Americans have always had an uneasy relationship with collective movements.  Our society places huge emphasis on the individual, and mostly denigrates mass movements.  Movies that lionize teachers tend to focus on the efforts of one heroic teacher or administrator beating the system against all odds, rather than on the systematic changes that we as a society can make to ensure that more students are helped effectively.
We all can't be Morgan Freeman

With all that said, I think teachers should be allowed to strike under certain conditions.  Asking someone to work a 20% longer day, without much additional pay is one of them.  Requiring that teacher's pay be (40%!) dependent on someone else taking a test, a test where teachers have little to no control over what the other person has eaten, or is in a bad mood, or just doesn't feel like giving the correct answers that day seems like a recipe for a strike.

Others disagree.  But if you truly feel that you have not been given a fair shake, sometimes collective action is needed, all the way up to, and including, the right to strike.  It's telling that while some feel it is wrong to strike, most can't think of an alternative plan for the teachers which does not involve the teachers conceding.  It's difficult to be taken seriously when your opponent recognizes that you have no guns in your arsenal, and taking the ability to strike off the table is just deciding to unilaterally disarm yourself.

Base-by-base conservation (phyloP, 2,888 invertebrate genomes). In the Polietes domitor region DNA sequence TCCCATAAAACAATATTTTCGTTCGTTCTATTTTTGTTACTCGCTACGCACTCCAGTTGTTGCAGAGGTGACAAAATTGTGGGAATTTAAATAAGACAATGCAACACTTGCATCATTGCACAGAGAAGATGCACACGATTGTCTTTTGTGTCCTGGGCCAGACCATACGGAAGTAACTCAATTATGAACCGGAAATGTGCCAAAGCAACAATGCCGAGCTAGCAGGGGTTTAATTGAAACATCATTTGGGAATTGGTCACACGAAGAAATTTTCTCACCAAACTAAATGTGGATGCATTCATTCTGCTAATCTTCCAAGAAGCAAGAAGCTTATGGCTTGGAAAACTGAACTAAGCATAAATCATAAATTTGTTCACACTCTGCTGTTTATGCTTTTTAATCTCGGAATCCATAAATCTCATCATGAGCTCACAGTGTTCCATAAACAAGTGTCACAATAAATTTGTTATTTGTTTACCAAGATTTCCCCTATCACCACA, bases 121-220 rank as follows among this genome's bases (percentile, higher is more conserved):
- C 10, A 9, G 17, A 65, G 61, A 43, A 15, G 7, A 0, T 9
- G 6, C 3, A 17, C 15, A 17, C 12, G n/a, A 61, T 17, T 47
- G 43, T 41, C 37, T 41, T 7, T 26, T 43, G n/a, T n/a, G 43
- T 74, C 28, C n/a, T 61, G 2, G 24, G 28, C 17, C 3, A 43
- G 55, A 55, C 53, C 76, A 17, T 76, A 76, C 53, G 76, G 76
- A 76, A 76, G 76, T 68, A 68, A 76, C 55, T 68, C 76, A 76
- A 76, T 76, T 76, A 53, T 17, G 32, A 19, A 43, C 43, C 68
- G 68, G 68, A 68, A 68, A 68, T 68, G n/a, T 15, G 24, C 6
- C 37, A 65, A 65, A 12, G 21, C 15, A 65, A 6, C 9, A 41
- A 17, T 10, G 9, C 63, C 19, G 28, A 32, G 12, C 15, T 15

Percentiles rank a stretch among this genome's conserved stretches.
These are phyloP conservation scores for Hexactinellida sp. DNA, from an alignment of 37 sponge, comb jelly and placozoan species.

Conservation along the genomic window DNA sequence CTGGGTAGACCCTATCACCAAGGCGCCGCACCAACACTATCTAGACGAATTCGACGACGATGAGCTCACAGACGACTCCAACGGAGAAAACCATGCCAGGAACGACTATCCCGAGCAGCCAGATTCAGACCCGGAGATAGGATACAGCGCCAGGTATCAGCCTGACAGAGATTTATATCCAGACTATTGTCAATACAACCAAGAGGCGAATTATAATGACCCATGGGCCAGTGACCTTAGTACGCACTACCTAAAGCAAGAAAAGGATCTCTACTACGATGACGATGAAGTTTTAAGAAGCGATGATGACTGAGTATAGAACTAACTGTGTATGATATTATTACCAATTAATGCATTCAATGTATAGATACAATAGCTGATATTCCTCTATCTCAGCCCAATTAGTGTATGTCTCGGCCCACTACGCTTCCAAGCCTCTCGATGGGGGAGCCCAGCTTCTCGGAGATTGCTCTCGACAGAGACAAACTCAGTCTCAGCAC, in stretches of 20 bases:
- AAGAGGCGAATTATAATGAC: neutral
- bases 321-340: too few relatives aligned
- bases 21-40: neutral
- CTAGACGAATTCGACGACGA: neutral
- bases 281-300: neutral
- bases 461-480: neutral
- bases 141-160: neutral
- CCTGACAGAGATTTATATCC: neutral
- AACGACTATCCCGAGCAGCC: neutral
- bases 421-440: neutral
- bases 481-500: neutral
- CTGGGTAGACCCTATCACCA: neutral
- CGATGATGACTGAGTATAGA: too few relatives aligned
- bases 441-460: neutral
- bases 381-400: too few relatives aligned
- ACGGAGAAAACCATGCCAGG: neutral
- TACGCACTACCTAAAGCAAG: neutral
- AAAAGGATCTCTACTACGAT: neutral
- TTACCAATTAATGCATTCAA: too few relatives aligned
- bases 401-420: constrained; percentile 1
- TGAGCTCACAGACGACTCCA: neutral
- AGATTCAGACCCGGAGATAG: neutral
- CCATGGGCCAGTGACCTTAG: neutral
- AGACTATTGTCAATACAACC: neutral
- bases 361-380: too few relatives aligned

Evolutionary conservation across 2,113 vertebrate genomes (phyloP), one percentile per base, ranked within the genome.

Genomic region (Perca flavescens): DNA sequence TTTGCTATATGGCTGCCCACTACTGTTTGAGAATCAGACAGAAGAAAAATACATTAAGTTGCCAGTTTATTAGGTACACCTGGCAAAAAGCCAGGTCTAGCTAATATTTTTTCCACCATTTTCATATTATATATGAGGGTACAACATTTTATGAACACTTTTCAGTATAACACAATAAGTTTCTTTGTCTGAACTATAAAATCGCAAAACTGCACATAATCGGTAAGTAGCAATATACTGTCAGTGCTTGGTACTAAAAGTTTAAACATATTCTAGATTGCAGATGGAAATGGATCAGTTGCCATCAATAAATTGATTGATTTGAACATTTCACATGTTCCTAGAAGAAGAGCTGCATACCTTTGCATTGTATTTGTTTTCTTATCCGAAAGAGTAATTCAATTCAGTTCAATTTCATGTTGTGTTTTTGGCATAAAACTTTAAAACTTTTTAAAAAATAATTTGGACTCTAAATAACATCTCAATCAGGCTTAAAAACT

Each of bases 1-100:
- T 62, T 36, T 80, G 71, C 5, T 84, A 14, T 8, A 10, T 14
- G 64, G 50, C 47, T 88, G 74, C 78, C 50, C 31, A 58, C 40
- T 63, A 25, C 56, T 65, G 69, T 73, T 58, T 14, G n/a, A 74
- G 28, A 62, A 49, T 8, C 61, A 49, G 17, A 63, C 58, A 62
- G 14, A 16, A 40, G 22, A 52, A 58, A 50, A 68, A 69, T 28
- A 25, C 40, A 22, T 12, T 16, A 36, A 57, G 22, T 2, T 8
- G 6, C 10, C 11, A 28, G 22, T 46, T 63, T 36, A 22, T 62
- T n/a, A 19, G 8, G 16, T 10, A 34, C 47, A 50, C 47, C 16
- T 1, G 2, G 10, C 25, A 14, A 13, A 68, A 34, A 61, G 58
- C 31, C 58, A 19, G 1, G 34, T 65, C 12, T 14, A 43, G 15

Chicago teachers protesting


  1. Thanks for posting this, Mandi, I was wondering what the real story was, but too busy to look into it. It's awful optics, as the political class would say - for the union and for the President. Most people won't bother to look into it. Presumably more people in Chicago know the history, but do you think a majority do?

  2. I think that a lot of people in Chicago do know the background. The latest polls I looked at showed about 40% firmly in the teachers' camp, while only 17% are supporting Rahm. You won't believe how many national stories I've read that portray this as a lack of daycare issue though, rather than discussing the issues a little more in-depth.

  3. I actually see that as progress. There is a serious problem with finding safe, affordable day care in this country: particularly in places where there is the most need.

  4. Nah, if only that was the focus! The story is being spun as thus: "The teachers are on strike, for whatever reason *handwave*. Where in the world are we going to warehouse the kids in the meantime?"